Last week, oil prices saw a substantial drop-off, before beginning a climb back to more-positive values. However, this growth didn’t last. In fact, many experts anticipate these prices could continue to slip yet again in the upcoming weeks.
Both U.S. and international oil prices have been in flux all throughout the week. Last Monday, West Texas Intermediate reached a stunning negative $37.63 per barrel, trading negatively for the first time in history. This means that oil producers had to pay traders to take in orders of oil. This week, Brent crude fell to $19.58 per barrel, its lowest value since 1999. U.S. oil futures led losses, falling by more than $4 a barrel on fears that storage at Cushing, Oklahoma, could reach full capacity soon. U.S. West Texas Intermediate CLc1 June futures were down $4.63, or 27.3%, to $12.31 a barrel at 1406 GMT.
The main cause behind the continuous decline of oil prices has been the ongoing COVID-19 pandemic and the subsequent lockdown policies countries are using. Major industries that usually require plenty of oil, such as gas and airliners, are now buying much less as people are unable to travel. This, in turn, drives down the demand, leaving oil companies with large amounts of surplus.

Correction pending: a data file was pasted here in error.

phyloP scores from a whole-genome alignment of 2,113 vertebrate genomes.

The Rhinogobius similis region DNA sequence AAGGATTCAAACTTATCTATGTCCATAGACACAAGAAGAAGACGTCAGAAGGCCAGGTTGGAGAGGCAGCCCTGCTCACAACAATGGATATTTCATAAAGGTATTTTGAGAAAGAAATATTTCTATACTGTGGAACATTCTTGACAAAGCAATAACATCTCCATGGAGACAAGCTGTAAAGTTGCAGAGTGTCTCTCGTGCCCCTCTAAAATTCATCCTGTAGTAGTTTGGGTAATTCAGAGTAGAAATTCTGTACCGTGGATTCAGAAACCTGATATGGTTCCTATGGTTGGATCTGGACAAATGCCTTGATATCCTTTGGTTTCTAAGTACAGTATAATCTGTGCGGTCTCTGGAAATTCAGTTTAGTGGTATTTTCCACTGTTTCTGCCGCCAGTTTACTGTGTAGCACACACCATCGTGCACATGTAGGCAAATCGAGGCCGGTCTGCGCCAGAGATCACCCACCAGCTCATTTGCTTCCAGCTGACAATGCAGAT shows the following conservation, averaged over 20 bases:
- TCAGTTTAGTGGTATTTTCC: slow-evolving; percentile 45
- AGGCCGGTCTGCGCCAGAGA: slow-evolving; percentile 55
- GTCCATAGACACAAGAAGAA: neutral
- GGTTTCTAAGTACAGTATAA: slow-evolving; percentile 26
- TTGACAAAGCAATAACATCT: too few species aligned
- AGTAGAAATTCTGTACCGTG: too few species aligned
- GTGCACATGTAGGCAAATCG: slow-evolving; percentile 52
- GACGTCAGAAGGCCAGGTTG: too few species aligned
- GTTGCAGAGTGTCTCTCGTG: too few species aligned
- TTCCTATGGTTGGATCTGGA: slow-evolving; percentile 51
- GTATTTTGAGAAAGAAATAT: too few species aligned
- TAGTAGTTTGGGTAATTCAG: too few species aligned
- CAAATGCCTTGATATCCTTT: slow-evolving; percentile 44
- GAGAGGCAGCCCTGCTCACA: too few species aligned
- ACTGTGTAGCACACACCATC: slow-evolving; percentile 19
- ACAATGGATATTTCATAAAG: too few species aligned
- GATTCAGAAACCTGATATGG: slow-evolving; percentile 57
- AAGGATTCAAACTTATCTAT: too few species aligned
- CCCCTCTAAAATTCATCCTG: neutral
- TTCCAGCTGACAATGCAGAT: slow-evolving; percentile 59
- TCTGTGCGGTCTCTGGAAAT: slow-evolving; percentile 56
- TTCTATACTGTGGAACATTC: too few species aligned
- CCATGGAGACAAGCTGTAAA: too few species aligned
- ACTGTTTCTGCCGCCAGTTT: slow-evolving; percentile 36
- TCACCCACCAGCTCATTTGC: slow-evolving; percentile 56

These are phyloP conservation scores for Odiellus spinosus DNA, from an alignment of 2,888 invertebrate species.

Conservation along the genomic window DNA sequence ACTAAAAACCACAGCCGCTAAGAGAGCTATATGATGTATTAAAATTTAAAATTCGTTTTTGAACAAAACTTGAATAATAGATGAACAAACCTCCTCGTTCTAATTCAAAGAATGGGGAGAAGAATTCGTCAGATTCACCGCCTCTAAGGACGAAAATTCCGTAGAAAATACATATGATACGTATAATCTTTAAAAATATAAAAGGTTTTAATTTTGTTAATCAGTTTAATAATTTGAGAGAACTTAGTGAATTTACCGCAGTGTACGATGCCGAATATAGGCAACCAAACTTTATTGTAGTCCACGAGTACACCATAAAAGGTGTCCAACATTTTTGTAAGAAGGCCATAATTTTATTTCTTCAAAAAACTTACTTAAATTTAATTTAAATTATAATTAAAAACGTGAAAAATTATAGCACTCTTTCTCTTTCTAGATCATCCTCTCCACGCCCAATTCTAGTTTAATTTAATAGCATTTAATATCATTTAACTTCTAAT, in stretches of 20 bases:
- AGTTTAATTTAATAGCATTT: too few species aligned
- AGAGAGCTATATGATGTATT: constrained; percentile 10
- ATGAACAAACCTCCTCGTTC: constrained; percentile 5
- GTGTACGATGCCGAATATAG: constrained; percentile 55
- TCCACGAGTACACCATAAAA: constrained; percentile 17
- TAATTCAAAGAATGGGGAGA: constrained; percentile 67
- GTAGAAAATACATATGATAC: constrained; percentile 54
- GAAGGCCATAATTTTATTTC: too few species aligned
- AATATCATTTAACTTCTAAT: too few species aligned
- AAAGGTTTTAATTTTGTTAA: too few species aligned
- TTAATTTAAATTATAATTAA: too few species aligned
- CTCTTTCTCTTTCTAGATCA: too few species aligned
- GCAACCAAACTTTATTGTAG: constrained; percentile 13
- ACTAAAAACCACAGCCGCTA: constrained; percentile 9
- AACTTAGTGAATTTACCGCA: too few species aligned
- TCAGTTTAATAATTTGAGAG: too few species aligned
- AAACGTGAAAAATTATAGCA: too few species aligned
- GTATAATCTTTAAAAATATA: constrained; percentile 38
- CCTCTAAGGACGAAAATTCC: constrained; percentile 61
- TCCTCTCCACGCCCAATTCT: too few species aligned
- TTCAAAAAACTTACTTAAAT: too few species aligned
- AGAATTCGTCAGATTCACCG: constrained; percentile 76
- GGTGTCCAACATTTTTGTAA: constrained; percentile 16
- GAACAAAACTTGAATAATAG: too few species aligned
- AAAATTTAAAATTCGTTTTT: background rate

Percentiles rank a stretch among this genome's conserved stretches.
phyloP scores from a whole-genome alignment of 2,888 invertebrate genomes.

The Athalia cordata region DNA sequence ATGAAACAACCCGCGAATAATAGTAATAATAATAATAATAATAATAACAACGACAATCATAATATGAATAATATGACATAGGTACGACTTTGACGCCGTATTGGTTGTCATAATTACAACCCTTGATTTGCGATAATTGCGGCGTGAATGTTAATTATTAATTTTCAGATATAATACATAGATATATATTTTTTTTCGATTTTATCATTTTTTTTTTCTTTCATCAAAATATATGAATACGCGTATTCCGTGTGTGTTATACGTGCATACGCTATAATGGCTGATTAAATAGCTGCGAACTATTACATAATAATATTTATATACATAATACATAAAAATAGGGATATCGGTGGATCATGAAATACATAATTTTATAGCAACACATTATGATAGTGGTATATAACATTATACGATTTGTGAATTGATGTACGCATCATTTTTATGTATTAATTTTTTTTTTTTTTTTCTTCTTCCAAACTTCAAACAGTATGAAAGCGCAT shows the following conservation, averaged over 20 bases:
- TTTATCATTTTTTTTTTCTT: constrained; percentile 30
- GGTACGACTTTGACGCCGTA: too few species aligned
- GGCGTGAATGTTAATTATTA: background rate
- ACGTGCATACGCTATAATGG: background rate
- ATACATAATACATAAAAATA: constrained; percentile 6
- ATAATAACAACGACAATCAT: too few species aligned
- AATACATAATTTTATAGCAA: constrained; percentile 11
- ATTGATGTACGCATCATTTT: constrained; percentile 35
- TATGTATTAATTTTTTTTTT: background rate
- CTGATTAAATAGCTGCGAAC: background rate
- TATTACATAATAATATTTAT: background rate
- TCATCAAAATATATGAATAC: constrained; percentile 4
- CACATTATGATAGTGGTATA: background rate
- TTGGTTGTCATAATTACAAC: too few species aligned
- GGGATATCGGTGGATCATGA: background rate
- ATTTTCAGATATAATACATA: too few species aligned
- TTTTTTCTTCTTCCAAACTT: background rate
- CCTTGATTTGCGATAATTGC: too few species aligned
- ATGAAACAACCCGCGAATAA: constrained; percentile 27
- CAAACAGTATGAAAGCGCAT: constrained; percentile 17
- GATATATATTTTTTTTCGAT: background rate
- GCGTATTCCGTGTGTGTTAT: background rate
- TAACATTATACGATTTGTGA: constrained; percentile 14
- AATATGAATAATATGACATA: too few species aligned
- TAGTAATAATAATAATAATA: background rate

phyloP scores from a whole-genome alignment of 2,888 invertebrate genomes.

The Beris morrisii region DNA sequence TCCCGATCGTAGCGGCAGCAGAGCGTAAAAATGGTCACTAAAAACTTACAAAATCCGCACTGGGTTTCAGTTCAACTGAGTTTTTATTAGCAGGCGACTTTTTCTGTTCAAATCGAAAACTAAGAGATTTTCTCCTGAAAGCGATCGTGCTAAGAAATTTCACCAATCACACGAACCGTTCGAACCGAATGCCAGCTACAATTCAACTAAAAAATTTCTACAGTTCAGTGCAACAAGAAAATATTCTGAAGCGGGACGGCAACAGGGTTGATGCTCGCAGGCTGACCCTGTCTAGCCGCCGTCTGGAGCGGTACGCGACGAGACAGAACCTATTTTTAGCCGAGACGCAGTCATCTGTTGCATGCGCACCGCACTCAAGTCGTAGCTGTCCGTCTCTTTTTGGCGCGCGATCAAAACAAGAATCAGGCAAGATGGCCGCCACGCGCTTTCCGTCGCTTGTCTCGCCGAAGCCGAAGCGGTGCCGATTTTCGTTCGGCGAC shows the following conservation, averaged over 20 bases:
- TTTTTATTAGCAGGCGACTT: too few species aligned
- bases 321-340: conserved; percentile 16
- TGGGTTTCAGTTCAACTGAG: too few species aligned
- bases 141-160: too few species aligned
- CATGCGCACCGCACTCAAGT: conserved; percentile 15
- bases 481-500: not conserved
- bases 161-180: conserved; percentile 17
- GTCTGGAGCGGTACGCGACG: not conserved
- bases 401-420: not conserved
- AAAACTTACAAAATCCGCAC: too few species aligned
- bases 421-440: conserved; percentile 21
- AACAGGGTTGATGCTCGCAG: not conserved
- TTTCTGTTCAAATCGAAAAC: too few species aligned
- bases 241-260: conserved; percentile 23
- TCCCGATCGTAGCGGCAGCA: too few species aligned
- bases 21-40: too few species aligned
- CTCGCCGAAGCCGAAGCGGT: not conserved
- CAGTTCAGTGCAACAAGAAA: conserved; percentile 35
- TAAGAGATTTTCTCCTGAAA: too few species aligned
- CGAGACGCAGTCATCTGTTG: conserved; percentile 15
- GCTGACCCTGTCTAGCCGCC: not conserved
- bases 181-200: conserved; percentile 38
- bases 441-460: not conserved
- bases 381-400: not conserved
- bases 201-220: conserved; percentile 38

“The market knows that the storage problem remains and we are on a calculated path to reach tank tops in weeks. Prices can’t do anything else but decline when producers won’t have anywhere to store oil soon,” Rystad Energy head of oil markets Bjornar Tonhaugen said.
Still, the problems don’t end there. Oil companies are facing the prospect of running out of storage for their excess oil. The main storage facility in the U.S. at Cushing, Oklahoma is expected to be full in a few weeks. 160 million barrels of oil are estimated to be stuck on transport ships, now converted to floating storage facilities. Even with OPEC and Russia coming to agreements to cut production, it still isn’t likely to be enough.